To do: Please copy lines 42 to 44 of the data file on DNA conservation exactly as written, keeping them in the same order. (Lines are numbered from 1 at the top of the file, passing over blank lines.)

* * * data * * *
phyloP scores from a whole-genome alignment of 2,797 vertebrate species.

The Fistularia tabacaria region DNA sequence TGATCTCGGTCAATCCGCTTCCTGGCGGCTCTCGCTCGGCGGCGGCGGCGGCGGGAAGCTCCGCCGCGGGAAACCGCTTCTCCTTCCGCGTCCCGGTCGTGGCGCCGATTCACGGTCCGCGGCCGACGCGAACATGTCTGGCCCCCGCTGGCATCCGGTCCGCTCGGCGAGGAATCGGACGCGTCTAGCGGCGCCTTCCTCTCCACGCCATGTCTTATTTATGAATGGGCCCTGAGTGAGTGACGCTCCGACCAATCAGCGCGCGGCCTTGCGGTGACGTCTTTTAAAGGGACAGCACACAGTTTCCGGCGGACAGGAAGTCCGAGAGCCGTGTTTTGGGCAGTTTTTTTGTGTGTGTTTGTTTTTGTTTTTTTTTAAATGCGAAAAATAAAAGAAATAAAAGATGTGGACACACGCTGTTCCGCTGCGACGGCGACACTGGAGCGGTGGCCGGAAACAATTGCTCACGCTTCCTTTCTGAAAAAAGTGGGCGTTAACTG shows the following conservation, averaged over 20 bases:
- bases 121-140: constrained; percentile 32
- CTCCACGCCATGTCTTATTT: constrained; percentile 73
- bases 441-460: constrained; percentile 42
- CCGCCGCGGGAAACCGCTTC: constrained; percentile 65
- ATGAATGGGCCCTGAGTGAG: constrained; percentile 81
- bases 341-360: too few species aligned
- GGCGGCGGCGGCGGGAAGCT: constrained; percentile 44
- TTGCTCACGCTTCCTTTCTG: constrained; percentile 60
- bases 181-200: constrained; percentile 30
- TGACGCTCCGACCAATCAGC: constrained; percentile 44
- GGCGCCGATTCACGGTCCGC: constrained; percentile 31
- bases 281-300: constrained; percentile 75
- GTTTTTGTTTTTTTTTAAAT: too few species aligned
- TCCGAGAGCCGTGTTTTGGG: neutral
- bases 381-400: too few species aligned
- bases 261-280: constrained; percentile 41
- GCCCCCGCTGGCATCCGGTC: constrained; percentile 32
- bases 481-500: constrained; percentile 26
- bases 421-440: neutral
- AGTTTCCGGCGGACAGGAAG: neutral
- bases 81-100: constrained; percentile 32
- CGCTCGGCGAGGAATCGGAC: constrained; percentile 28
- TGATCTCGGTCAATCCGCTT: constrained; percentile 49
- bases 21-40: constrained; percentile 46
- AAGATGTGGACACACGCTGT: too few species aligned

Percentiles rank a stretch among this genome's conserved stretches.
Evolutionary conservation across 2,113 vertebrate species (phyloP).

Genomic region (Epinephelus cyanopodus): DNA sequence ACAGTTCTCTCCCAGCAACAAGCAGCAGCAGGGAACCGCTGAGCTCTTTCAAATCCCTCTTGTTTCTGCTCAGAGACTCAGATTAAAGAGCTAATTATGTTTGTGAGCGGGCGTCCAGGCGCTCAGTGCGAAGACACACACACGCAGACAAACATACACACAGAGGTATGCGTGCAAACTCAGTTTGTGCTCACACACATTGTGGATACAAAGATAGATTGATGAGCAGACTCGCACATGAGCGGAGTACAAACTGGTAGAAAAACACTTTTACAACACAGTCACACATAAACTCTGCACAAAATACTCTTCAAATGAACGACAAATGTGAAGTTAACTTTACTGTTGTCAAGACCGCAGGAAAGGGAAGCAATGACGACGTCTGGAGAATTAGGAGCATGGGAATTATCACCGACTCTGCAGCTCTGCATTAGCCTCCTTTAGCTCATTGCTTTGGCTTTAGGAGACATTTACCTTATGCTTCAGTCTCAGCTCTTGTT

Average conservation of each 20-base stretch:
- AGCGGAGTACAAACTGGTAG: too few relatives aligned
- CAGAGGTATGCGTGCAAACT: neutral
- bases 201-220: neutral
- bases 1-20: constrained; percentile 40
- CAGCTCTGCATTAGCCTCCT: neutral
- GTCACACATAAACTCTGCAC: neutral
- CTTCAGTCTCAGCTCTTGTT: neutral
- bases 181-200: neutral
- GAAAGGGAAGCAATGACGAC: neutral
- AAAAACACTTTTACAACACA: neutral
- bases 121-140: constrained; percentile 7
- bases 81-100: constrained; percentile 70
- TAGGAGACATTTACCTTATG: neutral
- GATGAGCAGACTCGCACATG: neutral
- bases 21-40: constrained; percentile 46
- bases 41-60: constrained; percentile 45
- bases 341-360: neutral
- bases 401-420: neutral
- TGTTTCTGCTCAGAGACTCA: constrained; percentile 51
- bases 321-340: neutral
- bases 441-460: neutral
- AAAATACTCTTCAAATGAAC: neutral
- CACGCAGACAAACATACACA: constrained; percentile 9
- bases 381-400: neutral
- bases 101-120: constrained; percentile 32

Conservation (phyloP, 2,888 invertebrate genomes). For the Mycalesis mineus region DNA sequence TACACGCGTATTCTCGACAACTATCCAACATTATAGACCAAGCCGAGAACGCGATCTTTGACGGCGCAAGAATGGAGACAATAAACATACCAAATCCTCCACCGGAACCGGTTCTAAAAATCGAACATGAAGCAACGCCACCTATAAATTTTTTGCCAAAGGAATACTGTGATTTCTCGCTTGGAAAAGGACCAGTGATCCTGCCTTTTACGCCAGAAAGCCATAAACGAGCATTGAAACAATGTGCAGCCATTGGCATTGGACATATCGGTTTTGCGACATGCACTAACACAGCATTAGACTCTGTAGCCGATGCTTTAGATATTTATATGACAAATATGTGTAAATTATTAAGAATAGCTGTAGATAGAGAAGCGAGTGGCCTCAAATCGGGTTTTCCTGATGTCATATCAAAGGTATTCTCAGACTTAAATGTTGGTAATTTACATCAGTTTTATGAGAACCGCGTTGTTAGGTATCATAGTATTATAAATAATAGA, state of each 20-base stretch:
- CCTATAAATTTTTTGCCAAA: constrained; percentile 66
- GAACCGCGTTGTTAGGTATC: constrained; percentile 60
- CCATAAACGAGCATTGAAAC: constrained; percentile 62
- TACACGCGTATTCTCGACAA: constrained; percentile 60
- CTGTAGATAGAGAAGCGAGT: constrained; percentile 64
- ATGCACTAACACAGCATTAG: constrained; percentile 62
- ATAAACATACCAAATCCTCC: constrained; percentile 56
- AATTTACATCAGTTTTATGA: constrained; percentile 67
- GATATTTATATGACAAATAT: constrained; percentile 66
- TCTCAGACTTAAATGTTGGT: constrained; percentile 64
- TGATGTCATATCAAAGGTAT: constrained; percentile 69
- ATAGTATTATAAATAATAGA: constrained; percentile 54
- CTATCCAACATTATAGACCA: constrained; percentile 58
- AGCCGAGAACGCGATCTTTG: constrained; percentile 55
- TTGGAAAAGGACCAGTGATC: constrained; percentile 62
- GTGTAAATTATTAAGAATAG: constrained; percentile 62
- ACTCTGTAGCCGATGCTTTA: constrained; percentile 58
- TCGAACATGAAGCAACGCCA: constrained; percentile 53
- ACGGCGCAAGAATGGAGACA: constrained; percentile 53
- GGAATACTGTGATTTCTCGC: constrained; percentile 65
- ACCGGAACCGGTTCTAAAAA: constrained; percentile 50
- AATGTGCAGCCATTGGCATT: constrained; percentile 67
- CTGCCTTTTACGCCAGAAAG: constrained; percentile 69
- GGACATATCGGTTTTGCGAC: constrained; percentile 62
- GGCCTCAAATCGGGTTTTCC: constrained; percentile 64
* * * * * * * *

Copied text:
- bases 121-140: constrained; percentile 7
- bases 81-100: constrained; percentile 70
- TAGGAGACATTTACCTTATG: neutral